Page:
Modal Decomposition of Separated Nozzle Flow
Licentiate thesis, 2014
The applicability of two different eigenvalue algorithms coupled with an axisymmetric RANS solver to predict the eigenmodes of separated supersonic flow inside an axisymmetric convergent-divergent nozzle was investigated. These are the Arnoldi and the Dynamic Mode Decomposition (DMD) algorithms, respectively.
The Arnoldi method relies upon an explicit linearization of the flow dynamics, a linearized flow solver, to successively build up an orthogonal Krylov projection basis to project the flow dynamics onto. A disadvantage of using the linearized flow solver is that it does not include a turbulence model. However, it has an advantage in that its equations can be formulated to detect asymmetric modes.
The DMD is a snapshot-based algorithm, which needs no explicit linearization of the flow dynamics. It can thus incorporate influence from the modeled turbulence and nonlinearities.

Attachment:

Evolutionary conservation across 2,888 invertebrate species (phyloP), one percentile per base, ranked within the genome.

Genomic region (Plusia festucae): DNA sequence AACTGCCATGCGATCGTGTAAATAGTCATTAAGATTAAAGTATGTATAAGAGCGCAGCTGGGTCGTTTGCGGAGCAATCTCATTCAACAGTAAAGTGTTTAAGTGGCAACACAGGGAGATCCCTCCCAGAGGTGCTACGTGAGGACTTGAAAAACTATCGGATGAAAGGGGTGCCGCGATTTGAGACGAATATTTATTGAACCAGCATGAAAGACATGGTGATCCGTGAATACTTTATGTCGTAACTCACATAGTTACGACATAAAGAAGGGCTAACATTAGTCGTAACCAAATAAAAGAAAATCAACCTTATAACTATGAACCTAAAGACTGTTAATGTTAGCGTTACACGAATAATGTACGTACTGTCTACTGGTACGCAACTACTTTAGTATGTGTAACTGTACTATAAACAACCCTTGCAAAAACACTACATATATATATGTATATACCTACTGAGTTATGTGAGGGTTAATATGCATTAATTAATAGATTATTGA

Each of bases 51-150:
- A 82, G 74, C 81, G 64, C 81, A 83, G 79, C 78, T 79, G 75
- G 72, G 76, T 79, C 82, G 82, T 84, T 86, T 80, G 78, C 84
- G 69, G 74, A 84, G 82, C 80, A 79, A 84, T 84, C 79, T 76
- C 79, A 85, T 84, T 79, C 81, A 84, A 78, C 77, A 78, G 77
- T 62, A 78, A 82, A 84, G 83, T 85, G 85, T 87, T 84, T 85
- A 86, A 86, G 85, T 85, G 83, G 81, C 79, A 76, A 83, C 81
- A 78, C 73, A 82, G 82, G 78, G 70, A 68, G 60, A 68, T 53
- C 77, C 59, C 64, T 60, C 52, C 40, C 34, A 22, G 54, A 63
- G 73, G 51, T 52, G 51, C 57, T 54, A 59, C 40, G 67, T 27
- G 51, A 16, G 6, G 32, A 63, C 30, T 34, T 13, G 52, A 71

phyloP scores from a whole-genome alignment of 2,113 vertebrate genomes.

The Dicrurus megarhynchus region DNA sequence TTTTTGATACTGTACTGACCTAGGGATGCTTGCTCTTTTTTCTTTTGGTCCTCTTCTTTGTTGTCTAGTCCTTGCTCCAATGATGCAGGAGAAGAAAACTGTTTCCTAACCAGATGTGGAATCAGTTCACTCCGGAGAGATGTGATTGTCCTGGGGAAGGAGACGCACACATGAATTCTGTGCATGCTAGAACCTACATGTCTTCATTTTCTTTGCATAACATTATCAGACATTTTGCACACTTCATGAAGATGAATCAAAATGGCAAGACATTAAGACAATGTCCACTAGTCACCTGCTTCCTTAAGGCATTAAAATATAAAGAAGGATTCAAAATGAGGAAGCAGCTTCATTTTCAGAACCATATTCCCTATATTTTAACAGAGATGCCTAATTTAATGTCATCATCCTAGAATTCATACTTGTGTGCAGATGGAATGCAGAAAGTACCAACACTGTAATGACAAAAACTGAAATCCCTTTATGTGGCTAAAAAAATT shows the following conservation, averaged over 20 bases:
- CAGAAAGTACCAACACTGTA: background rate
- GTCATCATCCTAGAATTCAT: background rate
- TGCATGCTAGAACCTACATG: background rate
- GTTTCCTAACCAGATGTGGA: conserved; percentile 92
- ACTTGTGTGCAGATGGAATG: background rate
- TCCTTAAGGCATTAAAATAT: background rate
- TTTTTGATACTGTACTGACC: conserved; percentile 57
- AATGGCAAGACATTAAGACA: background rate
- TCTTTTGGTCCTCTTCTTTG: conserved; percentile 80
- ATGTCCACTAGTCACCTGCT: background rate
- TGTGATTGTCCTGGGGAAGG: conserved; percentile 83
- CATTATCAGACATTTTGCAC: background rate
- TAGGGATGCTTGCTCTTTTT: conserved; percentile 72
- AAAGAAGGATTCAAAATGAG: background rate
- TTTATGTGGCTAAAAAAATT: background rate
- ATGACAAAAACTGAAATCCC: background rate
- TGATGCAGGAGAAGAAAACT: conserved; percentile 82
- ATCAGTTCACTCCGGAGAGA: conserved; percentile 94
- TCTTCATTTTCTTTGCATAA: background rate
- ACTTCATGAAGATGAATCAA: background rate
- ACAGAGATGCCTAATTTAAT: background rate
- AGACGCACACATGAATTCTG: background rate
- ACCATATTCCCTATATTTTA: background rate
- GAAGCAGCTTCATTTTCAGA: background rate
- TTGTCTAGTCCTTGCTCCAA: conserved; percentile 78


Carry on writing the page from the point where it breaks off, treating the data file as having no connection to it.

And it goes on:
The results show that the frequency range of the least damped modes, in the Arnoldi analysis, was within the frequency range to which experiments and numerical simulations have shown the flow to be most sensitive.
Comparison of the DMD and Arnoldi modes showed that in some cases, the two methods provide almost identical modes, particularly in the case of the least damped modes, which are of most importance.
An investigation of a nozzle geometry known to experience transonic resonance was carried out applying the DMD algorithm to a set of URANS simulation snapshots. The results indicate that the method is capable of predicting the transonic resonance frequencies with reasonable accuracy and, as a consequence, analyzing the DMD modes provides insight into the fundamental resonance mechanism.
axisymmetric convergent-divergent nozzle
Dynamic Mode Decomposision
Computational Fluid Dynamics
Gamma/Delta room in the M-Building at Chalmers Campus Johanneberg , Hörsalsvägen 7a Göteborg
Opponent: Prof. Gunilla Efraimsson, Centre for ECO2 Vehicle Design, Department of Aeronautical and Vehicle Engineering, KTH Royal Institute of Technology, Stockholm, Sweden.